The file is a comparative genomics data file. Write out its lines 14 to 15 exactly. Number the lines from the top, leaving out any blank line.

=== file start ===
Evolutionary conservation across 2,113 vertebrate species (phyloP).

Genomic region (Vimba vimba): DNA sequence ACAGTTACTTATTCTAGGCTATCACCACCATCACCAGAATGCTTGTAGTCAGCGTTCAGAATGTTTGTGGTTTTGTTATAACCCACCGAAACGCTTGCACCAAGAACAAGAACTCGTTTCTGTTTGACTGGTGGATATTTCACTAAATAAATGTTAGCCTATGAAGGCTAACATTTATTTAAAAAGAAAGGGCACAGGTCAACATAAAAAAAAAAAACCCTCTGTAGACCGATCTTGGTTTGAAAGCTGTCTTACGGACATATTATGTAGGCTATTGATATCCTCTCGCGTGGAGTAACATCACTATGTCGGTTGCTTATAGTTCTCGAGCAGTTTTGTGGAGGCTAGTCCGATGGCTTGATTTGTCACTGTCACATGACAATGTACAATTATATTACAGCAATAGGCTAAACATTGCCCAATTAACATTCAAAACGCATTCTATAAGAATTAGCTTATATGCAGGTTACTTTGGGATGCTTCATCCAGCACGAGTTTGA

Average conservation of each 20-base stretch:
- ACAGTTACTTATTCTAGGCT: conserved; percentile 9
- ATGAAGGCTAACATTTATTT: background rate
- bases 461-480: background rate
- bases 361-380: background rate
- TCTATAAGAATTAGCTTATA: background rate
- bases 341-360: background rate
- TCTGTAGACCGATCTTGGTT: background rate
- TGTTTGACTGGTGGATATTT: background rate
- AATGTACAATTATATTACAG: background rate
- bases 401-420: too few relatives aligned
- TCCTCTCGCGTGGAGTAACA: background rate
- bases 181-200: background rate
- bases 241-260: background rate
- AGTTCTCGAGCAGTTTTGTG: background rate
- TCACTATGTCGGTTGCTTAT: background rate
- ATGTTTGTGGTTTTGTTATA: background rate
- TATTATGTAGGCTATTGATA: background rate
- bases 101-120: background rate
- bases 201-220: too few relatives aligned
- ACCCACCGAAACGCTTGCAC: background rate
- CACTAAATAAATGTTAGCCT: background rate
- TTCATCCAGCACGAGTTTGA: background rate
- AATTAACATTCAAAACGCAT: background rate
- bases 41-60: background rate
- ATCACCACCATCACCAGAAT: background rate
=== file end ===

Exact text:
- TCCTCTCGCGTGGAGTAACA: background rate
- bases 181-200: background rate